Time Management Tips For Students
Students are often juggling a complex variety of tasks in their lives which can become overwhelming.
Time management is the key.
We all only have twenty-four hours in each day, and it’s critical that we get a full eight hours of sleep in order to have our brain work quickly and efficiently. That leaves us with sixteen hours to manage. The more efficiently we can map out our day, the less stress we experience, the more energy we have, and the more free time we have to do the things we love.
These time management tips for students should help:
Write a Daily Task List
Each morning, write down a daily task list. Do it by hand. Apps and online calendars are handy, but study after study finds that the act of writing something helps it stick more firmly in the brain. Also, writing it means you are reminded, each day, of something that hasn’t gotten done. The more you have to re-write it, the more you get motivated to just do it and get it off your list.
Use Short Term Milestones
If you have a large project, like reading an entire book in a week, don’t just put that on your list. It will seem too daunting and also like something that can be put off. Come up with a reasonable milestone to tackle for today. Read Ten Pages. Put that down. Make sure your tasks are things you actually think could be done in a day.
Strive to always use concrete terms for your tasks. Be able to measure them. Say “revise for half an hour” rather than just “revise”. To boost productivity when doing work you could try the pomodoro technique.
Have Tasks of Different Lengths and Difficulties
Sometimes you’ll have a large block of time become available. Other times, it’s all you can do to find five minutes to breathe. By having a variety of task options on your list, you can work to find what fits where. Similarly, sometimes you’ll be full of energy and at other times you’ll be worn out. By having some easy tasks in there, you’ll have something you can do which is fairly mindless and low stress.
Write Down How Long Tasks Take
A common challenge people have is they underestimate how long a task will take. They figure they can whip through a task in fifteen minutes when in reality it takes a full hour to get it done. That is part of the learning process here. The more you keep track of what the task was and how long it took, the better your estimates will be going forward. That makes your future time planning that much better.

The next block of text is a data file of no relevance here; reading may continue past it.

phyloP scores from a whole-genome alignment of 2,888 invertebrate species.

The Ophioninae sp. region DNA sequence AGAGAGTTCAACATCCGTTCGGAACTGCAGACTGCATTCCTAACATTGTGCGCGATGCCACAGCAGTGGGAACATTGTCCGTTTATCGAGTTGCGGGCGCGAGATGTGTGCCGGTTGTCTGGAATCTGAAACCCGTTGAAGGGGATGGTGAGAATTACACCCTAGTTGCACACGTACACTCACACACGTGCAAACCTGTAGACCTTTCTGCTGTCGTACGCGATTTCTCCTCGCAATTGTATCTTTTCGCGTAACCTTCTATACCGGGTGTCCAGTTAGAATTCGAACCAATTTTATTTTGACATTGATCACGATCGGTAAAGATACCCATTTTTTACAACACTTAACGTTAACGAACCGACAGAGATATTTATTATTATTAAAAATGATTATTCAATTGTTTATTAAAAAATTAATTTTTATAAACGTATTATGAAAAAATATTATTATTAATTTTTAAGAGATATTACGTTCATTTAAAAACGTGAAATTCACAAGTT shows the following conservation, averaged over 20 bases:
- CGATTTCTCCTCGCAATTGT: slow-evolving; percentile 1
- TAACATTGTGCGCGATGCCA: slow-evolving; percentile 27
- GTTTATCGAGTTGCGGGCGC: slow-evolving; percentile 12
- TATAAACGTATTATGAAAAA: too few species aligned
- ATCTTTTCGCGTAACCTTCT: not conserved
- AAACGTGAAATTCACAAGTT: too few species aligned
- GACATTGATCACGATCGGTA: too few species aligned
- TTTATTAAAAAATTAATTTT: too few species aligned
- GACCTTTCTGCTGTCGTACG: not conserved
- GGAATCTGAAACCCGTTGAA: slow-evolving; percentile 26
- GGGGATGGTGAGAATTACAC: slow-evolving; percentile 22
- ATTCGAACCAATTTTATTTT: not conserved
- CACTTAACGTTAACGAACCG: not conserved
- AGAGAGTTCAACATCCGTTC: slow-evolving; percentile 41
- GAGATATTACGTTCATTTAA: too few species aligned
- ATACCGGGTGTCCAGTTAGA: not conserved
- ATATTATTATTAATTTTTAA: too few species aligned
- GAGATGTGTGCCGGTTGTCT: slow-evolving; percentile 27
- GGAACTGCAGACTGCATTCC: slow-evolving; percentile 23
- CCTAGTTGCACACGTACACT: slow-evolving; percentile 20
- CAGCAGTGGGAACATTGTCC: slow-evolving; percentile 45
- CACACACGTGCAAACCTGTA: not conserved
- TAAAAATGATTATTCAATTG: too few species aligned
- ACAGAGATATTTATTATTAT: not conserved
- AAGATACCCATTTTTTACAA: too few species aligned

If Tasks Crop Up, Add Them To The List
If something gets added to your work load for the day, add that onto your list. That way you maintain that sense of how much you can realistically do in a given day and how much time it takes. It’s wise to always build in some buffer time to account for those kinds of situations. Life rarely runs exactly the way you plan for it to.
Review Your List At The End Of The Day
When you finish off your day, take a look down your list and be grateful for the things you were able to get done. This is the time to count your blessings. Yes, not everything gets done – that’s the way life runs. You do your best. You learn and become better.
Then put the list aside. Evening is not the time to be plotting out the details for tomorrow – that’s likely to keep you up at night thinking about what to do and how to do it. Instead, know that your day is now done. Be grateful for all you have learned from today. Dedicate yourself to getting a solid night’s sleep.
If thoughts come up while you are trying to fall asleep that you do have to remember, write them down on a pad by your bed. Tell yourself that you will handle that when you wake up. Then refocus yourself on falling asleep as fully and deeply as you can. Getting a solid night’s sleep is absolutely critical for your energy levels and health.
Every person on this planet, whether they’re young or old, has only twenty-four hours to work with in each day. We all have obligations and responsibilities which need to be handled during those twenty-four hours. And we all have to sleep to maintain our energy and health. We can each take steps to understand our time options, optimise how well we use that time available to us, and improve our time usage from week to week. This lowers our stress levels, raises our contentment, and uncovers the free time we need to do the things we really love.
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